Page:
“A shakeout in emerging market equities has created value in a world where good quality value is scarce,” said Richard Turnill, global chief investment strategist at BlackRock, the world’s biggest money manager.
MSCI’s gauge of emerging market equities is off 6.21% for the year to date, and some 15% from the peak it struck in January. In comparison, developed market stocks have posted gains of 2.3% for 2018, MSCI data show.
The pain has also spread into the fixed income market. Dollar-denominated EM government bonds have generated negative returns this year of 3.3%, according to JPMorgan’s global EMBI index. EM corporate credit has also been hit.
While “tail risks” have increased for EM stocks, Mr Richard Turnil says “we believe current valuations and strong earnings growth offer investors ample compensation for these risks.”
Alessio Rizzi, portfolio strategist at Goldman Sachs, offered a similar opinion: “We continue to like EM equity as we think it has priced enough growth slowdown relative to incoming data which shows some recent improvements.”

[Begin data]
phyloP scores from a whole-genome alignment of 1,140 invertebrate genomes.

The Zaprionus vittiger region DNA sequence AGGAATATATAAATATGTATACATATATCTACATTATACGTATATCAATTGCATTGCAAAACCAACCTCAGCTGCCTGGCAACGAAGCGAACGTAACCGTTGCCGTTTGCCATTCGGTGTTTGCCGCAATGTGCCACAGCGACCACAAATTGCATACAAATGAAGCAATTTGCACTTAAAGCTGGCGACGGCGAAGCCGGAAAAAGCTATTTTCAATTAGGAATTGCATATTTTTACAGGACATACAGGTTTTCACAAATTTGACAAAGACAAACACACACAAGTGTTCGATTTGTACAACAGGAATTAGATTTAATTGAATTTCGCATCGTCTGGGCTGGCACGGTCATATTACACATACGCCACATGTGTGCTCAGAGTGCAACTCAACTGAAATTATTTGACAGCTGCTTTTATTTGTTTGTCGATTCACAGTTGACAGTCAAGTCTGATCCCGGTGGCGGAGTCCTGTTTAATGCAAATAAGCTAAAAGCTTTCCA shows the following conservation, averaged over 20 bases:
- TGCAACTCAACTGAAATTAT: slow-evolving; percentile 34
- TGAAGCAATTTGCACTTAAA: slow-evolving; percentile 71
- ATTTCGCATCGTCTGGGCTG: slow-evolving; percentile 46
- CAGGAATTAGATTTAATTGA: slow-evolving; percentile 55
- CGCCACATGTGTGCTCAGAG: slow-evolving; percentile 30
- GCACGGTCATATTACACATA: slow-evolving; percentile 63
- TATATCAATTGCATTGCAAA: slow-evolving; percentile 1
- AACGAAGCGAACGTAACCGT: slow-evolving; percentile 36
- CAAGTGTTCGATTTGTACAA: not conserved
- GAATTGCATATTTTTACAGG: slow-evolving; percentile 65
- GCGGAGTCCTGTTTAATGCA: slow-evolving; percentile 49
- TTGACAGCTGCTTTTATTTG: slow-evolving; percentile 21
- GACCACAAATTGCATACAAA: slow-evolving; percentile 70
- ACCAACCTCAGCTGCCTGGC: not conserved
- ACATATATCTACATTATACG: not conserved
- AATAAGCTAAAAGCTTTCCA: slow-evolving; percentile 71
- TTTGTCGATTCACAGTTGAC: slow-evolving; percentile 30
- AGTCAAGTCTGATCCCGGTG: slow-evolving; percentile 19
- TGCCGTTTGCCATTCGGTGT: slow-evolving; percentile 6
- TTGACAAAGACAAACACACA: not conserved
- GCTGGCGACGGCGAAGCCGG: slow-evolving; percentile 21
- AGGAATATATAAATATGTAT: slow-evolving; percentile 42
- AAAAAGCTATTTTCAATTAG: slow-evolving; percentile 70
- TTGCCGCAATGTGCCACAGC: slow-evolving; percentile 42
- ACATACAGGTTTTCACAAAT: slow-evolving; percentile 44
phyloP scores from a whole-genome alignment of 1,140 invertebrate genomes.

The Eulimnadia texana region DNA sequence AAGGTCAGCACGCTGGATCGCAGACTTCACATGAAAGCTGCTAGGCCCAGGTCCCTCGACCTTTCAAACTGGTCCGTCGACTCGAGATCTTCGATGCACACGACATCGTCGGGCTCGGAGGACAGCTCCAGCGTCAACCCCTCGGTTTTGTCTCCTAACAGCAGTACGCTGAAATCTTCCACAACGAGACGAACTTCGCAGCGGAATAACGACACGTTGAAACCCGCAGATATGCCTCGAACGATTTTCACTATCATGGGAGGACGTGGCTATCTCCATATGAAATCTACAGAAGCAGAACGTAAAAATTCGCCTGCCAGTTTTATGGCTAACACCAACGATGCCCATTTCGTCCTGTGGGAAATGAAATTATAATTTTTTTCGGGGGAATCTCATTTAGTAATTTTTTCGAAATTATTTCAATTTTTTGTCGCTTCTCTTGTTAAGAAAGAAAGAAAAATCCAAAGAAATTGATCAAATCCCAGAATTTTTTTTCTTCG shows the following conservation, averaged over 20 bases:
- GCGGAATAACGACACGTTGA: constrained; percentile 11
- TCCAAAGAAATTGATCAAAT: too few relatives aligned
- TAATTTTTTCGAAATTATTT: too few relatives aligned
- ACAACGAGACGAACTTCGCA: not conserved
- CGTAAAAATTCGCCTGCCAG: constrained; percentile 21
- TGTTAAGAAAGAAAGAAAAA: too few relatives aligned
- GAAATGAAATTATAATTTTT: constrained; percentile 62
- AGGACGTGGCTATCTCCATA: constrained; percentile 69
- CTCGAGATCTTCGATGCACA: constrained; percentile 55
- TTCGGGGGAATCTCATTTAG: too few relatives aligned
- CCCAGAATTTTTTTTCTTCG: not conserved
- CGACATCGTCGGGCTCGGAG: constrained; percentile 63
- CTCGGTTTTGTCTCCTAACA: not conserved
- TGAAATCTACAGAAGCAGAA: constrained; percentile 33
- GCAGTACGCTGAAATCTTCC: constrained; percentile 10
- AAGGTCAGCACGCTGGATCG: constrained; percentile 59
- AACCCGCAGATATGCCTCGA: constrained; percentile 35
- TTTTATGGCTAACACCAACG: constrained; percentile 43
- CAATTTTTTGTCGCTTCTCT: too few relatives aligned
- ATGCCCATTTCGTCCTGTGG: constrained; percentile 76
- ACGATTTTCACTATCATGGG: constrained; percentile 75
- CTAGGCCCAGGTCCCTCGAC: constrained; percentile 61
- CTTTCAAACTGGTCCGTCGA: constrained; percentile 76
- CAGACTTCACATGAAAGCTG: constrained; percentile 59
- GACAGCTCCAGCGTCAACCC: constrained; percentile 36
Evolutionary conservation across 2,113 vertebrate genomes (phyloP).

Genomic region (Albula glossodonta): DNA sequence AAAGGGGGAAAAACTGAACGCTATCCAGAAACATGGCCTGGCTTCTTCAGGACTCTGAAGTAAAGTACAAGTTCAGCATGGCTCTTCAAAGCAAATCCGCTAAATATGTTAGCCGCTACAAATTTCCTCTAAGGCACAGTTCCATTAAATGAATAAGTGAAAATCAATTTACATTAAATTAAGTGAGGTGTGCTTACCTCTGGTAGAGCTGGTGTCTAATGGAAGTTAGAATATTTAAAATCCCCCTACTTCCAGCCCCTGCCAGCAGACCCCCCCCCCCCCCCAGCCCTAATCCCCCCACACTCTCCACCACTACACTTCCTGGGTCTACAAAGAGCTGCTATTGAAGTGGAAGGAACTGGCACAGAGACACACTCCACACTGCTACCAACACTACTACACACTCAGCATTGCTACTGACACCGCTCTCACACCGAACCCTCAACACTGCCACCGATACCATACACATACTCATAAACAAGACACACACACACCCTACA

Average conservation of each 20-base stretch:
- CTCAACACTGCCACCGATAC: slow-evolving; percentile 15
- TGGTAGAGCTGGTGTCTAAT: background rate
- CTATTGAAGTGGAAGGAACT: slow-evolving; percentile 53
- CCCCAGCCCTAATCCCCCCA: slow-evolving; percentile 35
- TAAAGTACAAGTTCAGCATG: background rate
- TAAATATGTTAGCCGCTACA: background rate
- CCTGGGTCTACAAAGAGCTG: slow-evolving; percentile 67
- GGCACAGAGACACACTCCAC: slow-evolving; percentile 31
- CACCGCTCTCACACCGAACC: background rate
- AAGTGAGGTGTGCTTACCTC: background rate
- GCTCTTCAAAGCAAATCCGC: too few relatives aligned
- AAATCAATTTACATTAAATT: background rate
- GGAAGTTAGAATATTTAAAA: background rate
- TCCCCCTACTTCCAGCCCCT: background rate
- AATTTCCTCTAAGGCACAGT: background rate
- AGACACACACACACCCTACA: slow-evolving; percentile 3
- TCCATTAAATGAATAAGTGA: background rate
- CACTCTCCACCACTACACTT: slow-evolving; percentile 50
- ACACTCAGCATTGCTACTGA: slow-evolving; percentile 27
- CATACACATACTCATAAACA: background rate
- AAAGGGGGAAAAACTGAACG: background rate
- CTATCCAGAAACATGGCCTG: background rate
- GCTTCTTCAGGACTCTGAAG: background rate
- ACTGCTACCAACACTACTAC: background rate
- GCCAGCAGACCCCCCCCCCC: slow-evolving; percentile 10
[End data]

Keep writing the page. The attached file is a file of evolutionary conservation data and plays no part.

Lauréline Chatelain, fixed-income strategist at Pictet Wealth Management, said “trade war clouds” had left the wealth manager neutral on EM as a whole for the next three to six months. However, “some opportunities are appearing, particularly in EM corporate bonds,” she said.
Ms Chatelain said investors should be “very selective when picking EM bonds”. In particular, she suggested avoiding local government bonds in “countries that could be subject to further currency depreciation like Turkey and Brazil as their central banks could continue their hiking cycle.”
“We favour countries with better economic prospects and less exposure to international trade like India and to a certain extent Mexico,” she said.
Financial Times, 2018-07-31, “Emerging Market Wobbles Create Buying Opportunities, Analysts Say”